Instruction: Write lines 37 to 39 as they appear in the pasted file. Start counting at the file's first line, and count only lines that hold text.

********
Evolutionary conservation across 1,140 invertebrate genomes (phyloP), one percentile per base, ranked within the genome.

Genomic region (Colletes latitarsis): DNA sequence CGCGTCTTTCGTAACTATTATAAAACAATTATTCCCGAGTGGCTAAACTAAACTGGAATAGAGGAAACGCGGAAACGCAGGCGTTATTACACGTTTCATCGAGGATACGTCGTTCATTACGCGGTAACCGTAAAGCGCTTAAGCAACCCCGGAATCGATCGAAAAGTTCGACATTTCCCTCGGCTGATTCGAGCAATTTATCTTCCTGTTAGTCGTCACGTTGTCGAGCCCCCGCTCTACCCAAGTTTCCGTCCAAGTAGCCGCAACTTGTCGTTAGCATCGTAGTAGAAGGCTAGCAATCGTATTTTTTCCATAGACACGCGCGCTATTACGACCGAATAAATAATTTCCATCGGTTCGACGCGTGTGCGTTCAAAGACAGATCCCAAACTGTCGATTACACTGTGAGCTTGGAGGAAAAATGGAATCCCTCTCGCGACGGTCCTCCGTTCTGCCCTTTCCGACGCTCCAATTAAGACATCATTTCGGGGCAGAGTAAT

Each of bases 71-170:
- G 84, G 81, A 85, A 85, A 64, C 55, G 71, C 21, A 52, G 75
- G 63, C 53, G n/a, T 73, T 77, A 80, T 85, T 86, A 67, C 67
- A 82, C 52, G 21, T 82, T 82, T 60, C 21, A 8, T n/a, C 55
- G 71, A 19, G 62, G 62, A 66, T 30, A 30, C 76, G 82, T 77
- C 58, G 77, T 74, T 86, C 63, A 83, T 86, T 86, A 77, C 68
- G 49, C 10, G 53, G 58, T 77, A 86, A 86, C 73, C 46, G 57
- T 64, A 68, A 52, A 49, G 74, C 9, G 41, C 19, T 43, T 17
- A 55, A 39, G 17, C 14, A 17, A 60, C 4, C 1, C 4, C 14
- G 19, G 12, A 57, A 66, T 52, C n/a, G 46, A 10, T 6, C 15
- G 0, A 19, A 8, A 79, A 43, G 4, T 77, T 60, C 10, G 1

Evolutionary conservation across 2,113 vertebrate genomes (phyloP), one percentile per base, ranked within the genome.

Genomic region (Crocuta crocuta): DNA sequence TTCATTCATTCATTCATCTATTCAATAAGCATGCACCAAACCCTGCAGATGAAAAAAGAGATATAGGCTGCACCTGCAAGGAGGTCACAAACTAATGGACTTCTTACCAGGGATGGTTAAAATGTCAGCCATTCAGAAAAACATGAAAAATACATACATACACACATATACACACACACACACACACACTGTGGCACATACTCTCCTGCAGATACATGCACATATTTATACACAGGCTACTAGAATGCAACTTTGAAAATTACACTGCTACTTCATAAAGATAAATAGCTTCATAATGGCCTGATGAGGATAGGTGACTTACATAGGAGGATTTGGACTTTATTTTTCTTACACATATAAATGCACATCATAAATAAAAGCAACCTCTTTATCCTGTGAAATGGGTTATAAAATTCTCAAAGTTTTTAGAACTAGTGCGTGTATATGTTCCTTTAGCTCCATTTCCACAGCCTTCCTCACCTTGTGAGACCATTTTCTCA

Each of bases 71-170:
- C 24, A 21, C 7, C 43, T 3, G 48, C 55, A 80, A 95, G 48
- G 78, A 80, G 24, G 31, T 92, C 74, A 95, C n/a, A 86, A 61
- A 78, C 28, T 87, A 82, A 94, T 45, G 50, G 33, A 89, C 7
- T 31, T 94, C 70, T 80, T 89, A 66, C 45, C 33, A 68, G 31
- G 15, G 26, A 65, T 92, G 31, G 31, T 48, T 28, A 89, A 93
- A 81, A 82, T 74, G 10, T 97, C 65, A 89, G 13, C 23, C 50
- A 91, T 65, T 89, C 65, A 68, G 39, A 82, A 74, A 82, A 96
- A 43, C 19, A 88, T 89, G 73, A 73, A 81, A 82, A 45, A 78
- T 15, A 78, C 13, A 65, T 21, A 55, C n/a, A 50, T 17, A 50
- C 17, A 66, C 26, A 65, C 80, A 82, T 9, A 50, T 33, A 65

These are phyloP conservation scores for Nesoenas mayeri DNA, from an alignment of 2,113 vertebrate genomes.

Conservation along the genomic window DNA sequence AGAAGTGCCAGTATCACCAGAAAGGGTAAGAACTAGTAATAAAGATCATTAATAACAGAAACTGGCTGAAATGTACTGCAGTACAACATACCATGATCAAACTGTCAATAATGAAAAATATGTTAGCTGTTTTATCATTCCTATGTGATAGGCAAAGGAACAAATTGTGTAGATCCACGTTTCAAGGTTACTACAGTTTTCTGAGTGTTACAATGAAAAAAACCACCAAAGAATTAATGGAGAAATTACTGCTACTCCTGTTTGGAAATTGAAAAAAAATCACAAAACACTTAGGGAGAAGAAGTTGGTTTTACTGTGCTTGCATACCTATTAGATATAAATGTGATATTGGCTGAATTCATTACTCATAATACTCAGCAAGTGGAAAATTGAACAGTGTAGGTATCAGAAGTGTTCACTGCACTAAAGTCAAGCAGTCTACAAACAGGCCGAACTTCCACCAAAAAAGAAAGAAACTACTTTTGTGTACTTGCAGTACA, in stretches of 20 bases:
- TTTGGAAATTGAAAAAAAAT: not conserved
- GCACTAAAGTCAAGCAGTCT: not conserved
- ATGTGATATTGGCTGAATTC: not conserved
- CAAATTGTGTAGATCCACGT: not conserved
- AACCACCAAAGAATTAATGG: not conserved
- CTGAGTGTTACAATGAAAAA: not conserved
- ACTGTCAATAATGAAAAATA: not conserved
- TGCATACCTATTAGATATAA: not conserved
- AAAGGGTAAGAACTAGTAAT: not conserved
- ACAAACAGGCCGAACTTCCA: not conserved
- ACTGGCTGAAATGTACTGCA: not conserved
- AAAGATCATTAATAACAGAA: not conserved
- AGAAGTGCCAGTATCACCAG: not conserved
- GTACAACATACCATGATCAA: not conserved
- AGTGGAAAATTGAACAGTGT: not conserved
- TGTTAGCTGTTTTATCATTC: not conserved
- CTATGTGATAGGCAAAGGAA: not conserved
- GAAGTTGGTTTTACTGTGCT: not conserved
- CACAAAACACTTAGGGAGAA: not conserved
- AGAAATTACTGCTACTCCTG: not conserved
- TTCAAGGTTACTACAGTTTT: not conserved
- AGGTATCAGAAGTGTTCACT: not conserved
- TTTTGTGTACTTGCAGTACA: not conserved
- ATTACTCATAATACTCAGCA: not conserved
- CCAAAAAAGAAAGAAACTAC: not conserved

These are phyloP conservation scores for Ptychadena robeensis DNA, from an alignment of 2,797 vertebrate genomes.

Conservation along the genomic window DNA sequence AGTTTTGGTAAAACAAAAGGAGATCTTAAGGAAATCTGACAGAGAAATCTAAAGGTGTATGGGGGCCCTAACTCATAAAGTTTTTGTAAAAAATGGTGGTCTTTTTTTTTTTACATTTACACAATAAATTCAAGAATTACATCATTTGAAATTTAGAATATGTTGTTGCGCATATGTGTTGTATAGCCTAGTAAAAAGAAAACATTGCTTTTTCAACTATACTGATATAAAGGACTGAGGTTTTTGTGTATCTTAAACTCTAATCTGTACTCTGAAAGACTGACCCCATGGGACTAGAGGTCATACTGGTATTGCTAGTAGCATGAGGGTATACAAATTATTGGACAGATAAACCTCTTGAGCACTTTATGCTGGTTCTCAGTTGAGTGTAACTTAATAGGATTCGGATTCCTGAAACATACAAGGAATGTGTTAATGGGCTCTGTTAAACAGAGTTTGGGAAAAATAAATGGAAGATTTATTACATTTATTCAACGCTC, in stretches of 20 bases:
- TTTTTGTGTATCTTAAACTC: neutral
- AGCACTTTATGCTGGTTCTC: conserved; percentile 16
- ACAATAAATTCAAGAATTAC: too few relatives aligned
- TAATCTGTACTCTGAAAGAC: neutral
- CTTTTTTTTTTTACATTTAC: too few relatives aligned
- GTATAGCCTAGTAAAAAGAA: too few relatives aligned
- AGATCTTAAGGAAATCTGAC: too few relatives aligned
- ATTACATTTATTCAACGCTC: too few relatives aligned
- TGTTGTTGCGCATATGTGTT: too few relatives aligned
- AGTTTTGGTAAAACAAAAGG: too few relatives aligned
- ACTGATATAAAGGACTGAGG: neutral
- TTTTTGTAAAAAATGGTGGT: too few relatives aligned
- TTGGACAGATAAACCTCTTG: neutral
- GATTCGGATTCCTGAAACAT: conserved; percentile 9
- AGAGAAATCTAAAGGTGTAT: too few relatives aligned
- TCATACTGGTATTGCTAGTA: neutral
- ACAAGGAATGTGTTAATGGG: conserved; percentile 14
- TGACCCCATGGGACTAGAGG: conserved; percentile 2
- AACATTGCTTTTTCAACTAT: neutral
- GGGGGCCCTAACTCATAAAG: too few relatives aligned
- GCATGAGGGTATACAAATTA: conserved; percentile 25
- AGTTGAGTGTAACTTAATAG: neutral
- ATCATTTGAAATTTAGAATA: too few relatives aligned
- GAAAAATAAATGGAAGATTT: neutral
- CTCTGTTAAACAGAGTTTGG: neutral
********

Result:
- AAAGGGTAAGAACTAGTAAT: not conserved
- ACAAACAGGCCGAACTTCCA: not conserved
- ACTGGCTGAAATGTACTGCA: not conserved